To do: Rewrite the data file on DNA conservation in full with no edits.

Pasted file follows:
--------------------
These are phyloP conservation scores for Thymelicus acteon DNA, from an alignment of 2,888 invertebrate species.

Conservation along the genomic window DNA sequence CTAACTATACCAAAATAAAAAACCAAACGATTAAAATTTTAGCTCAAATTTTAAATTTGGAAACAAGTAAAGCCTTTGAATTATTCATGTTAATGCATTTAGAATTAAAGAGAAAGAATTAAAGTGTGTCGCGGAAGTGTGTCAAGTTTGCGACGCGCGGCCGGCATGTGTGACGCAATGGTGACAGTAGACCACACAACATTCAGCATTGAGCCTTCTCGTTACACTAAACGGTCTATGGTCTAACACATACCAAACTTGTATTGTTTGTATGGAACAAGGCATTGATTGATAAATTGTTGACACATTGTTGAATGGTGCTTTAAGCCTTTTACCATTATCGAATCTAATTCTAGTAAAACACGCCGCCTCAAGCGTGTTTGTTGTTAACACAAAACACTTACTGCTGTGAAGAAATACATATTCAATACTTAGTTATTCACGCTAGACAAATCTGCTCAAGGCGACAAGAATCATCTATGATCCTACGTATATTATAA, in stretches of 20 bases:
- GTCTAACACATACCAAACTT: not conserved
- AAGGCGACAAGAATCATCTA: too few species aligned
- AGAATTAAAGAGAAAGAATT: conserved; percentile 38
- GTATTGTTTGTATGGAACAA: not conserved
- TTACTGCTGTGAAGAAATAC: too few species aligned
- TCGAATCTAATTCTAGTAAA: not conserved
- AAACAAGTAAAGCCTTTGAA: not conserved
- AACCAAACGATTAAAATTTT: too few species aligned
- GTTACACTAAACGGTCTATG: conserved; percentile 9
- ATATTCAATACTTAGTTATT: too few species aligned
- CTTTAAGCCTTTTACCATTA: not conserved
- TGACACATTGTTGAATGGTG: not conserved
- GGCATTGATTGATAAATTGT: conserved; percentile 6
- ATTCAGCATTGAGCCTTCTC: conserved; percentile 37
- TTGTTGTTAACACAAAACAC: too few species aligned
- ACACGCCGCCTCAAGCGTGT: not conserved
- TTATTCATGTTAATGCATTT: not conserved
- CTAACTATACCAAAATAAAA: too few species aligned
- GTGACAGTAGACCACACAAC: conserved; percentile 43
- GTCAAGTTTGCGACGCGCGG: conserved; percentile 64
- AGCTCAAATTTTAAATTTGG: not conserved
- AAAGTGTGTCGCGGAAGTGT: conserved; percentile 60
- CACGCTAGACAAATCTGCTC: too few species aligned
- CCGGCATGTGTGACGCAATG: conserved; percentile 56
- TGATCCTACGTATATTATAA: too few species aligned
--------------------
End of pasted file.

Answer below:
These are phyloP conservation scores for Thymelicus acteon DNA, from an alignment of 2,888 invertebrate species.

Conservation along the genomic window DNA sequence CTAACTATACCAAAATAAAAAACCAAACGATTAAAATTTTAGCTCAAATTTTAAATTTGGAAACAAGTAAAGCCTTTGAATTATTCATGTTAATGCATTTAGAATTAAAGAGAAAGAATTAAAGTGTGTCGCGGAAGTGTGTCAAGTTTGCGACGCGCGGCCGGCATGTGTGACGCAATGGTGACAGTAGACCACACAACATTCAGCATTGAGCCTTCTCGTTACACTAAACGGTCTATGGTCTAACACATACCAAACTTGTATTGTTTGTATGGAACAAGGCATTGATTGATAAATTGTTGACACATTGTTGAATGGTGCTTTAAGCCTTTTACCATTATCGAATCTAATTCTAGTAAAACACGCCGCCTCAAGCGTGTTTGTTGTTAACACAAAACACTTACTGCTGTGAAGAAATACATATTCAATACTTAGTTATTCACGCTAGACAAATCTGCTCAAGGCGACAAGAATCATCTATGATCCTACGTATATTATAA, in stretches of 20 bases:
- GTCTAACACATACCAAACTT: not conserved
- AAGGCGACAAGAATCATCTA: too few species aligned
- AGAATTAAAGAGAAAGAATT: conserved; percentile 38
- GTATTGTTTGTATGGAACAA: not conserved
- TTACTGCTGTGAAGAAATAC: too few species aligned
- TCGAATCTAATTCTAGTAAA: not conserved
- AAACAAGTAAAGCCTTTGAA: not conserved
- AACCAAACGATTAAAATTTT: too few species aligned
- GTTACACTAAACGGTCTATG: conserved; percentile 9
- ATATTCAATACTTAGTTATT: too few species aligned
- CTTTAAGCCTTTTACCATTA: not conserved
- TGACACATTGTTGAATGGTG: not conserved
- GGCATTGATTGATAAATTGT: conserved; percentile 6
- ATTCAGCATTGAGCCTTCTC: conserved; percentile 37
- TTGTTGTTAACACAAAACAC: too few species aligned
- ACACGCCGCCTCAAGCGTGT: not conserved
- TTATTCATGTTAATGCATTT: not conserved
- CTAACTATACCAAAATAAAA: too few species aligned
- GTGACAGTAGACCACACAAC: conserved; percentile 43
- GTCAAGTTTGCGACGCGCGG: conserved; percentile 64
- AGCTCAAATTTTAAATTTGG: not conserved
- AAAGTGTGTCGCGGAAGTGT: conserved; percentile 60
- CACGCTAGACAAATCTGCTC: too few species aligned
- CCGGCATGTGTGACGCAATG: conserved; percentile 56
- TGATCCTACGTATATTATAA: too few species aligned